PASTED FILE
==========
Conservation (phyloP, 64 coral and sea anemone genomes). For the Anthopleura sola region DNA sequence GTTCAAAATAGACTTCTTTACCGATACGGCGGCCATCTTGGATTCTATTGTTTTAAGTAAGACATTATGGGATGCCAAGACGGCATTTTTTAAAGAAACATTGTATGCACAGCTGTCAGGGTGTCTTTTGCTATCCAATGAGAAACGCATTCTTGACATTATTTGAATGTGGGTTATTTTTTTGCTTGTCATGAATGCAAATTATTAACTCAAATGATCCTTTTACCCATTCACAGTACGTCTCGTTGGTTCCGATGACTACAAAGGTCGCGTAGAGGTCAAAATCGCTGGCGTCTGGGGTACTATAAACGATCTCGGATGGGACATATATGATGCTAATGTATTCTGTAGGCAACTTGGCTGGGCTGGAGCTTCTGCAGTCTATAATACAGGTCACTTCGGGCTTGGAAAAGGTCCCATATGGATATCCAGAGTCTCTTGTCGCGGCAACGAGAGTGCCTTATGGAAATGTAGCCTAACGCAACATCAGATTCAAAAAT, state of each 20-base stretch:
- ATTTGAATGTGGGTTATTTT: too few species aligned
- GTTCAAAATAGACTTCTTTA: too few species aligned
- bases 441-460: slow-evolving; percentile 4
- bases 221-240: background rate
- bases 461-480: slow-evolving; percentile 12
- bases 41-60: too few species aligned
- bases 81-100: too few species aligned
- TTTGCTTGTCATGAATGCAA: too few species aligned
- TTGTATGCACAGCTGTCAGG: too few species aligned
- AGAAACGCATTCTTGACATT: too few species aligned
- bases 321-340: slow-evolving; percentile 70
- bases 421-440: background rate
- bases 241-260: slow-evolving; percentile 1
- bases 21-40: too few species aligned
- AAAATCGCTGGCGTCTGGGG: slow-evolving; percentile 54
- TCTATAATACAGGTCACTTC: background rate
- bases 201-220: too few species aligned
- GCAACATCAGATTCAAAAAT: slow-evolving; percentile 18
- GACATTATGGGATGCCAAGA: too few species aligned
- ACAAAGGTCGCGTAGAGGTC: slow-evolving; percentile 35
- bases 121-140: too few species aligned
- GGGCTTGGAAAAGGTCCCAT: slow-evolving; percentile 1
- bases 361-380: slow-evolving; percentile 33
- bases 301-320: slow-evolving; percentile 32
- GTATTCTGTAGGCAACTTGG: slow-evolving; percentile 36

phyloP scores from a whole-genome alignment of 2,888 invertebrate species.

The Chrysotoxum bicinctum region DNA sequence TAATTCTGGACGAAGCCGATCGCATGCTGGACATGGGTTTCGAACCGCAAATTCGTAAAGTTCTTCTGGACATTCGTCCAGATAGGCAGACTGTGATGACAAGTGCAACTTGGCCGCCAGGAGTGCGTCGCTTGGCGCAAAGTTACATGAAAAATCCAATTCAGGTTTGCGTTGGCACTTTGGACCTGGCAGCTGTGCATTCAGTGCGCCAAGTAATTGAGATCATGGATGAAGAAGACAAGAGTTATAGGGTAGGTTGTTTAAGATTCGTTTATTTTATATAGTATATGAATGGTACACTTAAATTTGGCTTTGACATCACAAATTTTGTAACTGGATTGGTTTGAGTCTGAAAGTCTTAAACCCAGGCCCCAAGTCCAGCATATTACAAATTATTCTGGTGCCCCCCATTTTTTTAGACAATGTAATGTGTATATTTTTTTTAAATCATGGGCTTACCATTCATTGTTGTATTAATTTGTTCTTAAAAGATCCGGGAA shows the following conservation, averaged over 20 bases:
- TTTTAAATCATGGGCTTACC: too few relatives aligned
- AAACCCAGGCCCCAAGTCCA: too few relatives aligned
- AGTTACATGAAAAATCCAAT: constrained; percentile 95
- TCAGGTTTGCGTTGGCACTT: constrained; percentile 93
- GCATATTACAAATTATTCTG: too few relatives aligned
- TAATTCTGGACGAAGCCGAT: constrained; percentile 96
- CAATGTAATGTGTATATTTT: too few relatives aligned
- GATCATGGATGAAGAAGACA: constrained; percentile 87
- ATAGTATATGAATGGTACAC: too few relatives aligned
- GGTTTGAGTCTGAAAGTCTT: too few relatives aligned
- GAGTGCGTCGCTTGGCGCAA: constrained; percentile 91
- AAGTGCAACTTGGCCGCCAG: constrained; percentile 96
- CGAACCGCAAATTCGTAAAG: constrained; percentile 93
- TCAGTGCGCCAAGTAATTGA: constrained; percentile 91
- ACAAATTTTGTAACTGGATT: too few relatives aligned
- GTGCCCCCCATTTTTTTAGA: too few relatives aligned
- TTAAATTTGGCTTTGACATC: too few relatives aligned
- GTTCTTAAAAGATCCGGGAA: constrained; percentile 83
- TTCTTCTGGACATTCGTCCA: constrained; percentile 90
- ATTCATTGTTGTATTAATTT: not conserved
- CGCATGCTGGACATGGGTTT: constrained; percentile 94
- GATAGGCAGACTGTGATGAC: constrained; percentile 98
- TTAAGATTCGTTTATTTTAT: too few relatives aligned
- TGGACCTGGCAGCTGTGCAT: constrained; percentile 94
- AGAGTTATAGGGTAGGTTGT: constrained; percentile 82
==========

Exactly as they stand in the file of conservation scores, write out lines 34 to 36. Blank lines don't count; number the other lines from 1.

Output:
- TAATTCTGGACGAAGCCGAT: constrained; percentile 96
- CAATGTAATGTGTATATTTT: too few relatives aligned
- GATCATGGATGAAGAAGACA: constrained; percentile 87